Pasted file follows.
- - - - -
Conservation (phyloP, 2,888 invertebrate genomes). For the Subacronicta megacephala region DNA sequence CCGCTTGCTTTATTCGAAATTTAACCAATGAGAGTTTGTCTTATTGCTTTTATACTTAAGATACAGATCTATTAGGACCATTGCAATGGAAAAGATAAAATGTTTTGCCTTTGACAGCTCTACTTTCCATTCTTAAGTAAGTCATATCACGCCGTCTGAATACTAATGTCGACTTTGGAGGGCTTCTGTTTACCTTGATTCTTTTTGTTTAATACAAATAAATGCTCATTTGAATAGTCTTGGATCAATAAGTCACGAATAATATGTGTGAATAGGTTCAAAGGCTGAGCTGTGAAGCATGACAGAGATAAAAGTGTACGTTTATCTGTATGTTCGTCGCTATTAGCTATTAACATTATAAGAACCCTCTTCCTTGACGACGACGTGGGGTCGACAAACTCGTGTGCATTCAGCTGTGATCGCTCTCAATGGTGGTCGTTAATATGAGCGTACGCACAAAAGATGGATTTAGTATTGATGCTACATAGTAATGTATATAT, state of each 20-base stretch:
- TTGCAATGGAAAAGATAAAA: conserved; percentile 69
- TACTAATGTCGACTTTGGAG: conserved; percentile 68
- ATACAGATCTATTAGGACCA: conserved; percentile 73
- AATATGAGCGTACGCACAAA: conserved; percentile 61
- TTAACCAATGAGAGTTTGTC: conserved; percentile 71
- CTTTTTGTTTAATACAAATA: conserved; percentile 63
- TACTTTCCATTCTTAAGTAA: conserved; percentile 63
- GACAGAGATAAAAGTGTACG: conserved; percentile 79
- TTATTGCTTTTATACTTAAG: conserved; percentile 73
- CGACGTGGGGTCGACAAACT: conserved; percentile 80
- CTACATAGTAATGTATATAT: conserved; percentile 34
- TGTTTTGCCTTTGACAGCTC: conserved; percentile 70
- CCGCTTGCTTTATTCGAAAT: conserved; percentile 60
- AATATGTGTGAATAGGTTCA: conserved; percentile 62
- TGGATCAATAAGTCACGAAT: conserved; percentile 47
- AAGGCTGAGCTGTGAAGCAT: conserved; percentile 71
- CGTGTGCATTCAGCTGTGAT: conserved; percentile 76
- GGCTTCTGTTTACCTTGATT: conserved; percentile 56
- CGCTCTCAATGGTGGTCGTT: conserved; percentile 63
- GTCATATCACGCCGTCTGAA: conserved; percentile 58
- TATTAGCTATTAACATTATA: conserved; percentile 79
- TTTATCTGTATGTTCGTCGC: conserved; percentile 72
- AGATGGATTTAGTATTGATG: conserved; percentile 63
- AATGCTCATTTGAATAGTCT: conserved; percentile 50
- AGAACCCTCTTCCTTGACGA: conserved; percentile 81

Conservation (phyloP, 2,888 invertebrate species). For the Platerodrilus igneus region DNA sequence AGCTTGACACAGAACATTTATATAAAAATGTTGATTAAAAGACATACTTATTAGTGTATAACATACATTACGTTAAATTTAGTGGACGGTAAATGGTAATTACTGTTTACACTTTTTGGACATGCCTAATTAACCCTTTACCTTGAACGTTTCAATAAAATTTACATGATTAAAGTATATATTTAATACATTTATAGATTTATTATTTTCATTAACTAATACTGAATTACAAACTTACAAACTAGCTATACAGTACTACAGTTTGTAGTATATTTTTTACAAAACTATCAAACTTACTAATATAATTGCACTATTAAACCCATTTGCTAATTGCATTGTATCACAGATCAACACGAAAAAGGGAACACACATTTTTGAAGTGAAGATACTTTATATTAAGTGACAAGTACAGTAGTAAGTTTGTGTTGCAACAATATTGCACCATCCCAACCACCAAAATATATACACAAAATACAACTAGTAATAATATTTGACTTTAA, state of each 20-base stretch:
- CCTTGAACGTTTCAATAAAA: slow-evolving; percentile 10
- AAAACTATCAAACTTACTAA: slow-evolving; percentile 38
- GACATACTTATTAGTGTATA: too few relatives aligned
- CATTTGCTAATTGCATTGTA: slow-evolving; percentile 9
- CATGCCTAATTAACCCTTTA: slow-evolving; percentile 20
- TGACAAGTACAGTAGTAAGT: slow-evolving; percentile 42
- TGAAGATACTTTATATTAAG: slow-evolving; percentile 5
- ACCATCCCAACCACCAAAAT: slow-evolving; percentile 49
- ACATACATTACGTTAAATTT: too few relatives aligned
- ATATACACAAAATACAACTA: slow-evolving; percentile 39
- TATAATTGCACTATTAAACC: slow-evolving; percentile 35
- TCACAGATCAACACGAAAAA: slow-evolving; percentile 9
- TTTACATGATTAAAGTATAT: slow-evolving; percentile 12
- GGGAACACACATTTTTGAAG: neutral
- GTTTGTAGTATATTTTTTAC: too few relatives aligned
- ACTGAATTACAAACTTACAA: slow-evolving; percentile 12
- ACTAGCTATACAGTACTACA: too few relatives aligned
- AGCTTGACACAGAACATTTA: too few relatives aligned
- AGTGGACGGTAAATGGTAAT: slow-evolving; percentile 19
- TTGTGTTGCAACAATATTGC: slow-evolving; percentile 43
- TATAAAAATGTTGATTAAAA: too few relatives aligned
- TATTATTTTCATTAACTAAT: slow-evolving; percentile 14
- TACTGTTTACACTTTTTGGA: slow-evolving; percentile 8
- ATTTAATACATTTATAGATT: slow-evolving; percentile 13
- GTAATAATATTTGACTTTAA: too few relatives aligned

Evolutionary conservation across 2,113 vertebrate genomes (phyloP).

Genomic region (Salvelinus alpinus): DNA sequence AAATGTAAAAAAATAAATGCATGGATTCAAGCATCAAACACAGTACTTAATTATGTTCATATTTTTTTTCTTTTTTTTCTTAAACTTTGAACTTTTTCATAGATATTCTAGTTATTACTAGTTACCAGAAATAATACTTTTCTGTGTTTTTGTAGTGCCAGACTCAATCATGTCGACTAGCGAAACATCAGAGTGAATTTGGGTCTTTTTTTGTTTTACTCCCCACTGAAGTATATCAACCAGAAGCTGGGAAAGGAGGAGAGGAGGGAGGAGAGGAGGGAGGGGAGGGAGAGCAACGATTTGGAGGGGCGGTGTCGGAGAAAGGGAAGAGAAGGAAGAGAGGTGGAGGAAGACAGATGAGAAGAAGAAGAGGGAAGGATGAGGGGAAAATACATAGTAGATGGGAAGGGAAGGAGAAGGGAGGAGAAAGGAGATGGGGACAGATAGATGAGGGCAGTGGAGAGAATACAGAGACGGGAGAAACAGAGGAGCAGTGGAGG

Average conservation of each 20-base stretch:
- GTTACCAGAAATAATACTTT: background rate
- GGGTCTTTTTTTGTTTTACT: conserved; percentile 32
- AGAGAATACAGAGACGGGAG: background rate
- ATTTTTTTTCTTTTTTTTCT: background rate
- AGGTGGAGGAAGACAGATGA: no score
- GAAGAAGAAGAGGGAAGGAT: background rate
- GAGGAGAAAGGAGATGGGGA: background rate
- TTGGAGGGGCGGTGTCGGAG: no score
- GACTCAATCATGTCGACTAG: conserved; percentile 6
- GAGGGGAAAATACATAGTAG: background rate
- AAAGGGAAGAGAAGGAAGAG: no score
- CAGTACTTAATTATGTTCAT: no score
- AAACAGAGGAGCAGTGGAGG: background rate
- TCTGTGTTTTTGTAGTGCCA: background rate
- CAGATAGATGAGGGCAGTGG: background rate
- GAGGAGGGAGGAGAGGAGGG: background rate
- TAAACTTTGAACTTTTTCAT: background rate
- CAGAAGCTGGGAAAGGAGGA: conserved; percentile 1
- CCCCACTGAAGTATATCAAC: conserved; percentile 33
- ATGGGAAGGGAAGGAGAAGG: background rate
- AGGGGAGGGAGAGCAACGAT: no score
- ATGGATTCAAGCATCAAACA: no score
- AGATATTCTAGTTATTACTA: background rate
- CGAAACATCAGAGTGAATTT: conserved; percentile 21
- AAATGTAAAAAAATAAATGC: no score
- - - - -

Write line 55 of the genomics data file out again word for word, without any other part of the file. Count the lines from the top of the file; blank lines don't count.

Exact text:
Average conservation of each 20-base stretch: